Despite the challenges that come with a language barrier and cultural differences, the Ukrainian volunteers have shown incredible resilience and determination to help those in need. They plan to bring water and other necessary supplies to people working to clean up and rebuild the devastated town. The volunteers are determined to make a positive impact in any way they can, even if it means putting themselves in difficult and unfamiliar situations.
It is heartwarming to see individuals who have recently faced hardship and adversity in their own lives stepping up to help others in need. Their actions also demonstrate the important role that immigrants and refugees play in building and strengthening communities across the United States.
As the volunteers make their way to Rolling Fork, Mississippi, they carry with them the hope of a brighter future for all those affected by the tornadoes. Their selflessness and generosity serve as an inspiration to all of us, reminding us that we can all make a difference in the lives of others, no matter our circumstances. In a time of great tragedy, their actions are a shining example of the resilience and compassion that unites us all as human beings.
Surprise Birthday Party At 112 Years Old
On February 28th, 2023, the town of Wellesley, Massachusetts, came together to celebrate the 112th birthday of Herlda Senhouse, the town’s oldest citizen. The surprise gathering was put together by locals who wanted to honor the remarkable woman and her contributions to the community.
Senhouse, who was born on February 28th, 1911, is a beloved member of the Wellesley community. She has lived in the town for over 60 years and has been actively involved in local organizations and community events. Senhouse is known for her warm smile, sharp wit, and kind heart, which have endeared her to many in the town.
One of Senhouse’s most significant contributions to the community was her founding of Boston’s Clique Club in the 1960s. The social club was dedicated to raising money to help educate Black students in the Boston area. Senhouse and other members of the club believed that education was the key to achieving social justice and worked tirelessly to support educational opportunities for Black students.
At the birthday celebration, Senhouse was surrounded by family, friends, and members of the community who came together to wish her a happy birthday and express their appreciation for her life and contributions. The event was a testament to the impact that Senhouse has had on the town of Wellesley and the lives of those around her.
As the celebration came to a close, Senhouse expressed her gratitude for the outpouring of love and support she had received. She thanked those in attendance and said that she was proud to be a member of the Wellesley community. Herlda Senhouse is truly an inspiration and a reminder of the power of community and the impact that one person can have on the world.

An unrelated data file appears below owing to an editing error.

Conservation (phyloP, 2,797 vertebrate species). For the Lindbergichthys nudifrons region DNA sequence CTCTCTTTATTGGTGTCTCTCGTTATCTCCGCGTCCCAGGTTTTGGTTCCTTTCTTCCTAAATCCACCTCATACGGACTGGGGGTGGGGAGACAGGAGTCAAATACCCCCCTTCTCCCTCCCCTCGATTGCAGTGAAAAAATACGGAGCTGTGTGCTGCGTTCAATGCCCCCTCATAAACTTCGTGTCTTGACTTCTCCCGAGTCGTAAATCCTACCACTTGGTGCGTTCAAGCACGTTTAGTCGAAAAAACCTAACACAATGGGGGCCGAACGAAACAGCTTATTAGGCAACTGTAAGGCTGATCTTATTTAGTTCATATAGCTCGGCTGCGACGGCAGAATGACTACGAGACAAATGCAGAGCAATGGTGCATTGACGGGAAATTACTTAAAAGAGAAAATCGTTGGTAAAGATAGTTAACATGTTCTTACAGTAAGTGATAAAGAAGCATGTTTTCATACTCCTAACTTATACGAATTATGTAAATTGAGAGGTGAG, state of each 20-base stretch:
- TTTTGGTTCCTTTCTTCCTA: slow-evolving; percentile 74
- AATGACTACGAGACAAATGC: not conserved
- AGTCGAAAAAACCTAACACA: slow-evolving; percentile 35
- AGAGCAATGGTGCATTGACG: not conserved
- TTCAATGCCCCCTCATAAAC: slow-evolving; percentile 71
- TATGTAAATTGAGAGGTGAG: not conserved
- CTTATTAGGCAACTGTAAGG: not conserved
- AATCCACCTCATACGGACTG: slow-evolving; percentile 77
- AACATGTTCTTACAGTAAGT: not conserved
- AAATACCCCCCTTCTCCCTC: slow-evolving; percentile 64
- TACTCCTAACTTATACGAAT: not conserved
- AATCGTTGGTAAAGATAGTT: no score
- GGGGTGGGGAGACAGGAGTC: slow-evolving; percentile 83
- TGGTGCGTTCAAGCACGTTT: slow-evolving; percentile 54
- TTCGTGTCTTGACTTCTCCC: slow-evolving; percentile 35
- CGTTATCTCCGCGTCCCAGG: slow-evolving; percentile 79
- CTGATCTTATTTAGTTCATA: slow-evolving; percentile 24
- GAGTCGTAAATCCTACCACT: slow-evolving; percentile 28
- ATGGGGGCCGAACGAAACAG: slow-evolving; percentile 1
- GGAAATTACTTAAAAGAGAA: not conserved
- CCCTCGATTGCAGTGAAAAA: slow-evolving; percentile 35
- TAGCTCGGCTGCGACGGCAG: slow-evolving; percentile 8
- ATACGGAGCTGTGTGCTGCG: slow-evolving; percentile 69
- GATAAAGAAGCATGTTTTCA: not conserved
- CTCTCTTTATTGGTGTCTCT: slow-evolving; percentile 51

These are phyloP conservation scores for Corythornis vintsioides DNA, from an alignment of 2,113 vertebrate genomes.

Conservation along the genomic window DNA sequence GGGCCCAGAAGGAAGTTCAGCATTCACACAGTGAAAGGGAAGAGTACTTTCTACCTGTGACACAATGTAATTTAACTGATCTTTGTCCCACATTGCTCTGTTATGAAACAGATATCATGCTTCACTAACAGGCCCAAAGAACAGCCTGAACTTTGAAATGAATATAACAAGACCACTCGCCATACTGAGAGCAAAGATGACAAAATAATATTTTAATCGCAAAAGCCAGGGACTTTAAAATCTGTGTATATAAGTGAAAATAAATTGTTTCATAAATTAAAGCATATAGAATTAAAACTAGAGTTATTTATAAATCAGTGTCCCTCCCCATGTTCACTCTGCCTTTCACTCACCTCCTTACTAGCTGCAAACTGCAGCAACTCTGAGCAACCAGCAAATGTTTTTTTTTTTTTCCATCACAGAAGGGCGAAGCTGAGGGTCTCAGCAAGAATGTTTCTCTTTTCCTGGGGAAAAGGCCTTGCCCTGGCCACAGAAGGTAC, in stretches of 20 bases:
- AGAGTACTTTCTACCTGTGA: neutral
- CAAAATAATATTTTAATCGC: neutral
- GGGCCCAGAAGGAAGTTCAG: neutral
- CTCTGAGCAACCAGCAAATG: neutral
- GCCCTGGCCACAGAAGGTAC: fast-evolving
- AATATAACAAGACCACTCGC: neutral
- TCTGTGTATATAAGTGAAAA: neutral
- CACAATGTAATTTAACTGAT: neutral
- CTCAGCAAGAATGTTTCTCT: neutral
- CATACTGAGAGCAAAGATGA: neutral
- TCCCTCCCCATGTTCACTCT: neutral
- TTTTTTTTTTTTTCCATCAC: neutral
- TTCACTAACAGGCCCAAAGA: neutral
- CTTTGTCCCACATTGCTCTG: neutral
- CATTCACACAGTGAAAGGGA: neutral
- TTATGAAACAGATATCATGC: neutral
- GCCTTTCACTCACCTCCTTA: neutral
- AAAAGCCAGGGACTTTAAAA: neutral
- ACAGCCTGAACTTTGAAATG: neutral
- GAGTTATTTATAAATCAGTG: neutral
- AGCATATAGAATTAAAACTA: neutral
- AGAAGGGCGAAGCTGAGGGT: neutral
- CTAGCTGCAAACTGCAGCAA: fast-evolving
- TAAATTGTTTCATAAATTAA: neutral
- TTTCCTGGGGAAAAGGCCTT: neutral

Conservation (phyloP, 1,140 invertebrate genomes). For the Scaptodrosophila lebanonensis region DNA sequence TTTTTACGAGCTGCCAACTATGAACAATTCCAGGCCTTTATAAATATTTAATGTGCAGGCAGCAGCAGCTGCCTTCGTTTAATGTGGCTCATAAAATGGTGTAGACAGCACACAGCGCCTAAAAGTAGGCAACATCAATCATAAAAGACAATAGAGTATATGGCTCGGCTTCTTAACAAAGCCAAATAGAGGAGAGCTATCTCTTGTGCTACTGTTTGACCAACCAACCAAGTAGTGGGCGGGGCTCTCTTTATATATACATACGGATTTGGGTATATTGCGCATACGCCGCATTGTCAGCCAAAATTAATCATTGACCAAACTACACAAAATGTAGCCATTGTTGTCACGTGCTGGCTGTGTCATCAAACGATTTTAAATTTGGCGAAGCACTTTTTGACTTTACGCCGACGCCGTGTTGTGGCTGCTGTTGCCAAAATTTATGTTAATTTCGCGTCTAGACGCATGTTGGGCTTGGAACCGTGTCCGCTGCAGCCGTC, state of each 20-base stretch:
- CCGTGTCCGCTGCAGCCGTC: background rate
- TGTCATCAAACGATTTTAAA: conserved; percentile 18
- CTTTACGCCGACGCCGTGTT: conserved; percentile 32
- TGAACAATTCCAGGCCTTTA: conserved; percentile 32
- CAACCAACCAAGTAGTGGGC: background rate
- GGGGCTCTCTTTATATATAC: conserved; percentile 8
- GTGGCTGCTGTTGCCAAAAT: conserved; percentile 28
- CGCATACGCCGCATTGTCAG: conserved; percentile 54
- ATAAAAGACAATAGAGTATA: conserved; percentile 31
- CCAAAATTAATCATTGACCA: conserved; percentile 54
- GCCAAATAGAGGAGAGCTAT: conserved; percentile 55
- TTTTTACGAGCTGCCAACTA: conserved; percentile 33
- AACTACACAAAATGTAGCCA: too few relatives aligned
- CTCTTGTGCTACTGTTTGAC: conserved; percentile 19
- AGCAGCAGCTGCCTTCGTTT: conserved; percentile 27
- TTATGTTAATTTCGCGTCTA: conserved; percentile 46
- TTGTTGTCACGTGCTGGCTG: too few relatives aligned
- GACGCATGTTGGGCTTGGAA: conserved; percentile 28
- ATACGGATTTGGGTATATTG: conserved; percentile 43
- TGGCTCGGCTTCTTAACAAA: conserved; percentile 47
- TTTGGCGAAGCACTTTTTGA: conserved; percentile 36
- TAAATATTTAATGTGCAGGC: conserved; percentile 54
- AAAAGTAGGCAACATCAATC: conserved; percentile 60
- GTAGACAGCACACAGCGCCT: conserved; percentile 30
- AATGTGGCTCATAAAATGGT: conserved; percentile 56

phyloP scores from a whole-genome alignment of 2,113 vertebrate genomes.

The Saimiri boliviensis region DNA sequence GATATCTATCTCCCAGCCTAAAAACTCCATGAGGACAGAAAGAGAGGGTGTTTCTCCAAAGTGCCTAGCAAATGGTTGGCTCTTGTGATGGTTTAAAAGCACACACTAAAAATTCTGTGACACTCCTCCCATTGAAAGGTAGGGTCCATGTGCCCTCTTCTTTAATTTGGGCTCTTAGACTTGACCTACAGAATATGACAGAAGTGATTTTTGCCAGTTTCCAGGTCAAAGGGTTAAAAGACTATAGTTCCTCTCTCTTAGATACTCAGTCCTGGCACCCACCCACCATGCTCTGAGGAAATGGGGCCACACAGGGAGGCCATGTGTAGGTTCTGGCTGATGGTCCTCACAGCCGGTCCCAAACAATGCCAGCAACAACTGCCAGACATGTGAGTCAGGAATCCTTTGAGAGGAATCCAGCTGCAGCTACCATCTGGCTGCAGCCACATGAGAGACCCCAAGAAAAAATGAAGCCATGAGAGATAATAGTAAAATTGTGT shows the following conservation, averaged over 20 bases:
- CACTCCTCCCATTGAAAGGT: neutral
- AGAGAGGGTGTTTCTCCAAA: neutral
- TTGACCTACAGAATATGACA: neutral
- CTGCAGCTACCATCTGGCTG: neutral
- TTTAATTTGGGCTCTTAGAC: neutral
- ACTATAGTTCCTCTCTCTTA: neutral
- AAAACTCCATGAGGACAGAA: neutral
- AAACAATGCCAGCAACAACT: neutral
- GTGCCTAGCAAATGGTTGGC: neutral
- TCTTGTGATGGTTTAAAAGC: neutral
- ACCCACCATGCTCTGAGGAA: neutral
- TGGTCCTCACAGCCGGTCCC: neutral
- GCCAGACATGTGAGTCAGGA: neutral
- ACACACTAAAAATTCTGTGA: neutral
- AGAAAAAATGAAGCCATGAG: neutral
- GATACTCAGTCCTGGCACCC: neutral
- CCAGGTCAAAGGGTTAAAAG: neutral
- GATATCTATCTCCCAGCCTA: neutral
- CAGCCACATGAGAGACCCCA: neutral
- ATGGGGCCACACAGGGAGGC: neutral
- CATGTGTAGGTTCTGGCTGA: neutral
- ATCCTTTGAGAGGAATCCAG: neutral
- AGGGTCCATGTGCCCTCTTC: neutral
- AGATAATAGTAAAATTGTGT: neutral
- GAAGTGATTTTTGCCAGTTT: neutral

NYC Owl Escapes Zoo and Starts A New Life In The Wild
Flaco, the escaped zoo owl, has captivated the attention of people all over the world as he evaded capture for two weeks after escaping from New York City’s Central Park Zoo. However, the story has a happy ending as Flaco can now remain in the wild, thanks to his successful hunting and eating prey.
Flaco is a Eurasian eagle-owl, a large and majestic bird of prey that is found across Europe and Asia. He was living in captivity at the Central Park Zoo when vandals cut the mesh on his cage, allowing him to escape into the surrounding area. Zoo officials and animal experts immediately began searching for Flaco, fearing that he would not be able to survive in the wild after living in captivity for so long.
However, Flaco surprised everyone with his ability to adapt to his new environment. He quickly learned how to hunt and eat prey, and has been thriving in the wild ever since. Animal researchers have been keeping a close eye on Flaco, but efforts to recapture him have been called off, as he appears to be doing just fine on his own.
The story of Flaco is a testament to the resilience and adaptability of nature. Despite the challenges of living in the wild, Flaco has been able to survive and even thrive, thanks to his natural instincts and hunting skills. His story is also a reminder of the importance of preserving natural habitats and allowing animals to live in their natural environment.
Flaco, the escaped zoo owl, has captured the hearts of people all over the world with his incredible story of survival in the wild. Despite escaping from captivity, he has been able to adapt to his new environment and thrive, thanks to his natural instincts and hunting skills.
Bear Successfully Rescued From Frozen Culvert In Northern Minnesota
A bear was saved by the Department of Natural Resources (DNR) in northwest Minnesota in a heartwarming rescue. When a passing motorist noticed the bear, it was stuck in a ditch and unable to climb out. The DNR was notified immediately, and a team of experts was dispatched to the scene.
The bear, a young adult of about two years old, was discovered to be in good health but distressed. The DNR team quickly assessed the situation and devised a plan to return the bear to its natural habitat.
The rescue operation was delicate because the team had to keep the bear’s safety and well-being in mind. Special equipment and techniques were used by the DNR to carefully lift the bear out of the ditch and place it on a stretcher. The bear was then transported to a nearby location before being released back into the wild.
The successful bear rescue demonstrated the DNR team’s skill and expertise. The bear was unharmed when it was returned to its natural habitat, and it quickly ran off into the forest, free once more.
This is just one of many rescues carried out by the DNR each year. This rescue is a prime example of the organization’s important work in protecting and conserving wildlife and their habitats. The DNR works tirelessly to protect all wildlife in Minnesota and to ensure that they have the resources they need to carry out their missions.
Amazing4 weeks ago
Three Unlikely Animals Share A Den
Living3 weeks ago
No Mow May: The Benefits of Letting Your Garden Grow Wild
Culture2 weeks ago
Rare Rembrandt Portraits Discovered in Private Collection: A Remarkable Find
Living7 days ago
Solar Power Investment Set to Outpace Oil Production Spending in 2023, Shifting Global Energy Landscape